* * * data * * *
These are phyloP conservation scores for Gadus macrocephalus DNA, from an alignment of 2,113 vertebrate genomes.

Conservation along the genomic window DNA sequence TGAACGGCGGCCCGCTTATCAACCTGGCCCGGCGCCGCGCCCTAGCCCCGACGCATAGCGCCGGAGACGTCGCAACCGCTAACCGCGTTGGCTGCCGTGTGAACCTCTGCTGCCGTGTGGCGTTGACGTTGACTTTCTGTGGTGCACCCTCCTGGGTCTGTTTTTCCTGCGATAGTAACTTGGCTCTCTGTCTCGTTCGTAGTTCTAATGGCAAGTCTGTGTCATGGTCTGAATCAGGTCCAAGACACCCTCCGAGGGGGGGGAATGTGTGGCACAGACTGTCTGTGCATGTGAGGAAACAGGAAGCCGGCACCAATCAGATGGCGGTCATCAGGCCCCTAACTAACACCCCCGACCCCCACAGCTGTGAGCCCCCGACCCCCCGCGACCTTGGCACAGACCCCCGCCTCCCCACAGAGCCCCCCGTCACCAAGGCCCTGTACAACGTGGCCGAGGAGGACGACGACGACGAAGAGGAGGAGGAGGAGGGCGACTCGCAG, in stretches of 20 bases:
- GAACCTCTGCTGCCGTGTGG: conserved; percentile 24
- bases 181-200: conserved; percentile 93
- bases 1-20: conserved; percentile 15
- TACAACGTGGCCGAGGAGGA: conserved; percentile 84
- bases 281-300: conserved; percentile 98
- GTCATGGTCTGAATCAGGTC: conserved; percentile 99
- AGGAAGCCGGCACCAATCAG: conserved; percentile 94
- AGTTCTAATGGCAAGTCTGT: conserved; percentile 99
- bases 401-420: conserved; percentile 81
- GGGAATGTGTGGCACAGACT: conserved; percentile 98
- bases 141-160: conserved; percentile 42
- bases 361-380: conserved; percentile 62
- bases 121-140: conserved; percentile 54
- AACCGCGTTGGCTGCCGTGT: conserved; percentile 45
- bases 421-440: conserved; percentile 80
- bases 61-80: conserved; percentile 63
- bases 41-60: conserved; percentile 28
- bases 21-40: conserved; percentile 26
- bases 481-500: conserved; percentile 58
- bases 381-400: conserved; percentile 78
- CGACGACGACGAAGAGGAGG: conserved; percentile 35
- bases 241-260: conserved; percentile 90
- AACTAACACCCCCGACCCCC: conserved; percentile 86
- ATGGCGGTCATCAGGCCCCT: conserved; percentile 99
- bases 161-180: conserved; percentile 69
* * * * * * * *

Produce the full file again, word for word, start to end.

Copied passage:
These are phyloP conservation scores for Gadus macrocephalus DNA, from an alignment of 2,113 vertebrate genomes.

Conservation along the genomic window DNA sequence TGAACGGCGGCCCGCTTATCAACCTGGCCCGGCGCCGCGCCCTAGCCCCGACGCATAGCGCCGGAGACGTCGCAACCGCTAACCGCGTTGGCTGCCGTGTGAACCTCTGCTGCCGTGTGGCGTTGACGTTGACTTTCTGTGGTGCACCCTCCTGGGTCTGTTTTTCCTGCGATAGTAACTTGGCTCTCTGTCTCGTTCGTAGTTCTAATGGCAAGTCTGTGTCATGGTCTGAATCAGGTCCAAGACACCCTCCGAGGGGGGGGAATGTGTGGCACAGACTGTCTGTGCATGTGAGGAAACAGGAAGCCGGCACCAATCAGATGGCGGTCATCAGGCCCCTAACTAACACCCCCGACCCCCACAGCTGTGAGCCCCCGACCCCCCGCGACCTTGGCACAGACCCCCGCCTCCCCACAGAGCCCCCCGTCACCAAGGCCCTGTACAACGTGGCCGAGGAGGACGACGACGACGAAGAGGAGGAGGAGGAGGGCGACTCGCAG, in stretches of 20 bases:
- GAACCTCTGCTGCCGTGTGG: conserved; percentile 24
- bases 181-200: conserved; percentile 93
- bases 1-20: conserved; percentile 15
- TACAACGTGGCCGAGGAGGA: conserved; percentile 84
- bases 281-300: conserved; percentile 98
- GTCATGGTCTGAATCAGGTC: conserved; percentile 99
- AGGAAGCCGGCACCAATCAG: conserved; percentile 94
- AGTTCTAATGGCAAGTCTGT: conserved; percentile 99
- bases 401-420: conserved; percentile 81
- GGGAATGTGTGGCACAGACT: conserved; percentile 98
- bases 141-160: conserved; percentile 42
- bases 361-380: conserved; percentile 62
- bases 121-140: conserved; percentile 54
- AACCGCGTTGGCTGCCGTGT: conserved; percentile 45
- bases 421-440: conserved; percentile 80
- bases 61-80: conserved; percentile 63
- bases 41-60: conserved; percentile 28
- bases 21-40: conserved; percentile 26
- bases 481-500: conserved; percentile 58
- bases 381-400: conserved; percentile 78
- CGACGACGACGAAGAGGAGG: conserved; percentile 35
- bases 241-260: conserved; percentile 90
- AACTAACACCCCCGACCCCC: conserved; percentile 86
- ATGGCGGTCATCAGGCCCCT: conserved; percentile 99
- bases 161-180: conserved; percentile 69